Violence epidemic worsens in Mexico

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The violence epidemic in Mexico seems to have no end. This week it was confirmed that March is, so far, the most violent month of 2020. The 3,078 homicide victims counted show the urgency of putting a stop to a scourge that has been growing for the last decade.

MEXICO (SESNSP) – On Monday, April 20, 2020, Lopez Obrador said to the Mexican narcos “to calm down.” That very day, the record for malicious homicides in the country was broken. The National Information Center of the Executive Secretariat of the National Security System (SESNSP) reported 114 crimes.

That figure on Monday not only made it the most violent in 2020 but also positioned it as the second bloodiest in the entire six-year term of Andrés Manuel López Obrador. The first was on December 1, 2018, when 127 people were murdered.


In the multiple crime that occurred on Monday night, two women, a man and a minor, were killed. It is not yet known who carried out the attack.
In Guanajuato, the lifeless body of a man was abandoned in the vicinity of a business located on Plaza Juan Aldama and Magisterio streets. While in Irapuato, an armed group killed a guy who was traveling in a car.

The crime ended up in a chase between municipal and criminal troops. The region’s police allegedly arrested the men, but the information has not been confirmed.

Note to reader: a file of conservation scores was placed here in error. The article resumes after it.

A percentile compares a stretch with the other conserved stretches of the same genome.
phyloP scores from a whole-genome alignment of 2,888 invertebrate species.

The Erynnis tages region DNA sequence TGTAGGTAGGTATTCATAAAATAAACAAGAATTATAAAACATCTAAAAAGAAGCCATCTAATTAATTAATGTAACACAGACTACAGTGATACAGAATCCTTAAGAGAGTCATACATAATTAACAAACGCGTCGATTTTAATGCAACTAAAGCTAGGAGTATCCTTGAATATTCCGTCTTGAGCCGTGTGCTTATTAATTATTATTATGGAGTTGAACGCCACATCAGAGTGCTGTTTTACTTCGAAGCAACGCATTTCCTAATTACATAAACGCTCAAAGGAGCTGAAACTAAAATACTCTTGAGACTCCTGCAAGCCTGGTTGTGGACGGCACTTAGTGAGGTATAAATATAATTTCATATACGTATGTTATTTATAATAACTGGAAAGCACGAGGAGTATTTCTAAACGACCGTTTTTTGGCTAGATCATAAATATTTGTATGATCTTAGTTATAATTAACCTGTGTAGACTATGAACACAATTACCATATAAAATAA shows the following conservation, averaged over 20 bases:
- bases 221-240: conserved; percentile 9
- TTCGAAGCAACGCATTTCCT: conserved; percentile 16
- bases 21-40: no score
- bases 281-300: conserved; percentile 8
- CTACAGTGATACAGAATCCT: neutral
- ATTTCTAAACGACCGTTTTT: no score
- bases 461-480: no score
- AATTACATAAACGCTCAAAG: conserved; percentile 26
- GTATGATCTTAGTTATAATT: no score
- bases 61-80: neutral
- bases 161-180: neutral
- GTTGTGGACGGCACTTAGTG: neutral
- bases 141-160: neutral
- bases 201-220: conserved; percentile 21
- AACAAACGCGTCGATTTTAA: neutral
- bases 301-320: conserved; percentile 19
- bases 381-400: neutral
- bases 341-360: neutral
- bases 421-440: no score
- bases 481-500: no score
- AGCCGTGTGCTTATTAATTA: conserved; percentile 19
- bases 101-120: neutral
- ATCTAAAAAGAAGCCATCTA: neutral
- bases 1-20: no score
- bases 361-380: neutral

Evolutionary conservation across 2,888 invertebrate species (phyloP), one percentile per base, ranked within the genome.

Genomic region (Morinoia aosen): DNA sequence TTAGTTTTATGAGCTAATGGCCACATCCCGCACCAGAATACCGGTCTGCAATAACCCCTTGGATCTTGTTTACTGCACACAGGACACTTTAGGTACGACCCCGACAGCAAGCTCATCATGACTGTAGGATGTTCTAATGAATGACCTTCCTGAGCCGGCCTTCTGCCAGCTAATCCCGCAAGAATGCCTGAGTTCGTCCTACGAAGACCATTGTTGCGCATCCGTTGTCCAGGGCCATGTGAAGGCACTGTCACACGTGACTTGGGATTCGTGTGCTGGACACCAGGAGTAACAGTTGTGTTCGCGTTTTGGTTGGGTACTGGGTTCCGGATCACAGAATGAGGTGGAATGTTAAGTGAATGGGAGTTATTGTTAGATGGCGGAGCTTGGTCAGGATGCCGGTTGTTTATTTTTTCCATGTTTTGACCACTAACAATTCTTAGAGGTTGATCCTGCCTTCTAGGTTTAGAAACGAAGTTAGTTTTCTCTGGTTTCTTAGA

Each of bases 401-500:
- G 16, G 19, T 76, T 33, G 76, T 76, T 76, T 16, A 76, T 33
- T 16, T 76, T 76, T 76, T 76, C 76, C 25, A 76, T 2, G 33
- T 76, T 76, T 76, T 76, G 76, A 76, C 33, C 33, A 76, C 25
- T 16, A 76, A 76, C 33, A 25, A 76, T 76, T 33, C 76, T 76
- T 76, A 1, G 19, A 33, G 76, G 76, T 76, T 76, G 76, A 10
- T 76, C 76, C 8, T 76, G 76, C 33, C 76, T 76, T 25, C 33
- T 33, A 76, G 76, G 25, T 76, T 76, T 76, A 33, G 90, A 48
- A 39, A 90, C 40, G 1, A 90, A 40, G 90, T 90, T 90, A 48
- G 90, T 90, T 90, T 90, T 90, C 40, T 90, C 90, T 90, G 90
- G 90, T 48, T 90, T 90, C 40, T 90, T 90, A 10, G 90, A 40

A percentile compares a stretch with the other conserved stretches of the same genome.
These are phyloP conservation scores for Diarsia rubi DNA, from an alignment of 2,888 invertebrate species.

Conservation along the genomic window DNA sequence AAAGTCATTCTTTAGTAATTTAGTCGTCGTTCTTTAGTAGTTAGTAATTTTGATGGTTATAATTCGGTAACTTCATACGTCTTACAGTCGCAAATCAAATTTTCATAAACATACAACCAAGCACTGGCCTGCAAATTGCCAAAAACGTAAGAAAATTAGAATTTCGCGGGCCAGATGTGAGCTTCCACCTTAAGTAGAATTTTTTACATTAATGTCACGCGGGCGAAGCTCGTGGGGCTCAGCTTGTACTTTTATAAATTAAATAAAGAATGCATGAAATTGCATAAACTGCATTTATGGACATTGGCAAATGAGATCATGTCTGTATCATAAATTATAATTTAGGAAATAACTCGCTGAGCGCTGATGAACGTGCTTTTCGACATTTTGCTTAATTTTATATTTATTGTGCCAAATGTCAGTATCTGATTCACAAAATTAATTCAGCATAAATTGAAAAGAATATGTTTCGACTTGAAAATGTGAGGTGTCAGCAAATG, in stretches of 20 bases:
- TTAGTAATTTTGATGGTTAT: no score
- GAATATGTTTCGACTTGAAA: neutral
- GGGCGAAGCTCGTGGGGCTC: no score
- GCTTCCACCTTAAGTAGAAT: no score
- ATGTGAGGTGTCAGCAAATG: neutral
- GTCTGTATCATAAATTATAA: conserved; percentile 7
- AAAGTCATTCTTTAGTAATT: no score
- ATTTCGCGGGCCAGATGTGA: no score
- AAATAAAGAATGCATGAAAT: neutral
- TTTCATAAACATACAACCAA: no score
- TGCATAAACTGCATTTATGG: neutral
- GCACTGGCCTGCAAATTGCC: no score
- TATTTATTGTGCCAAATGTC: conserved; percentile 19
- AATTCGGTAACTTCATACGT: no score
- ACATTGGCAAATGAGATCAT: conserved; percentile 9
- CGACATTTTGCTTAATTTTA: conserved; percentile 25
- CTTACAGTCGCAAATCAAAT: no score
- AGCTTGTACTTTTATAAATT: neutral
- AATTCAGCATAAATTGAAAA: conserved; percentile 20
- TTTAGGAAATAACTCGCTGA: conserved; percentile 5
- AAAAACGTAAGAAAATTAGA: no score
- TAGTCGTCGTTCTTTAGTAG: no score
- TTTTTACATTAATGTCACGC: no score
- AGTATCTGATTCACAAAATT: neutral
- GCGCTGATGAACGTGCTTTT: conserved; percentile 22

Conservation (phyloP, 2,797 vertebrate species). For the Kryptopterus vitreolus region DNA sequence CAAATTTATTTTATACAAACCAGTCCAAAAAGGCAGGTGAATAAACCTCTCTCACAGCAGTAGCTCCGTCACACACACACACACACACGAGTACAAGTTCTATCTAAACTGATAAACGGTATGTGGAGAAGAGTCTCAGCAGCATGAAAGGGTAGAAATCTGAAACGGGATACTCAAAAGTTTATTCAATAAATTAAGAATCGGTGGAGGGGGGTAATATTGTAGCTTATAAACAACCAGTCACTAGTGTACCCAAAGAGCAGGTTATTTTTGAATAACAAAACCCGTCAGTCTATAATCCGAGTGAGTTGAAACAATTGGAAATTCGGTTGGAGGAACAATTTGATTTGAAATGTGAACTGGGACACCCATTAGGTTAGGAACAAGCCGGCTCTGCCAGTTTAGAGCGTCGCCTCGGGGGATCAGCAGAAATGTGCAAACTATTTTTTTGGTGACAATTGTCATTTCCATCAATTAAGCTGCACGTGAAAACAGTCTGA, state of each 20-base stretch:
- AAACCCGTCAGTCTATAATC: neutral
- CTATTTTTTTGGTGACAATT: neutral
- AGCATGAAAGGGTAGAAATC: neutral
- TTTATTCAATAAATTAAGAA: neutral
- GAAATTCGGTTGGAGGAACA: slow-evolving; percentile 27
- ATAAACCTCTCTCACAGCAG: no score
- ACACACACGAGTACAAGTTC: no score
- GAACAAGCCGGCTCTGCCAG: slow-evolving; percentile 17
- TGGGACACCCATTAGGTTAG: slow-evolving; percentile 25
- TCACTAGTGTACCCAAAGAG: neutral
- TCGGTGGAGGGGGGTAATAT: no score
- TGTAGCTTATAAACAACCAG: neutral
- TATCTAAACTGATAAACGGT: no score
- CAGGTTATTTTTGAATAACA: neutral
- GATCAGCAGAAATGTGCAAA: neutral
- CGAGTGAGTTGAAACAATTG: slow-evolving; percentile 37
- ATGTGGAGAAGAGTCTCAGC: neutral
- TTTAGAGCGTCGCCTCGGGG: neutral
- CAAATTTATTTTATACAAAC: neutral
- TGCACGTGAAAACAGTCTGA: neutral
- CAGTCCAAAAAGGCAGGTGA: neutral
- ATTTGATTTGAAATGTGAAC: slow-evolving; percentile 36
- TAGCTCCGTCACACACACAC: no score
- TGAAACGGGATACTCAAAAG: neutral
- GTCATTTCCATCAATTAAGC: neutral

In Guanajuato, the violence is out of control. The confrontations between the New Generation Jalisco Cartel and the Santa Rosa de Lima Cartel has culminated in mass kidnappings, forced disappearances, extrajudicial executions, shootings, curfews, clandestine graves, deaths by stray bullets and the militarization of previously prosperous and safe municipalities.

As in Guanajuato, the state of Guerrero counts the bodies by the dozens. The state registered nine intentional homicides. Among these victims are the 13 dead left by a 48-hour confrontation in the municipality of Leonardo Bravo.

On the morning of Sunday, April 19, the 911 alert calls denouncing the presence of armed civilian groups in the El Naranjo area began, prompting elements of the Mexican Army, National Guard, and state police to move to the region.

At the site, the troops were confronted by the civilians, the armed forces repelled the aggression and killed four alleged criminals and detained two more. As they toured the community, four more bodies were found. On Monday morning, five more bodies were found dead, bringing the total number of dead to 13.

El Naranjo has become the object of a heated struggle between the Southern Cartel and the United Front of Community Police of the State of Guerrero; however, none of the corpses were wearing the uniform that characterizes the organizations.

The violence has also moved to the region of Guaymas in Sonora, where several confrontations have been reported.

The most worrisome for Mexicans is the decomposition that is perceived every day in the country. The atrocity of the crimes is compounded by images of the crises unleashed by the new coronavirus and organized crime doing something the government is not: distribution of food.

The most obvious show of force began in Tamaulipas. Several Twitter and Facebook profiles posted photos of deliveries in the state. The images show several armed men dressed in dark clothes and with their faces covered handing out boxes of food, toiletries, and cleaning supplies. The boxes are marked with stickers that read “Gulf Cartel. In support of Heroica Matamoros. Mr. 46 Cowboy.” And next to the letters, the silhouette of a hat.

Photo: Twitter

Mexico’s President Andrés Manuel López Obrador refuses to act against the narcos. He does not and will not face organized crime. On Monday, April 20, he told organized crime members and cartels to “calm down.” The narcos ignored him and gave the certainty that crime does not know of pandemics, social distance, or staying at home.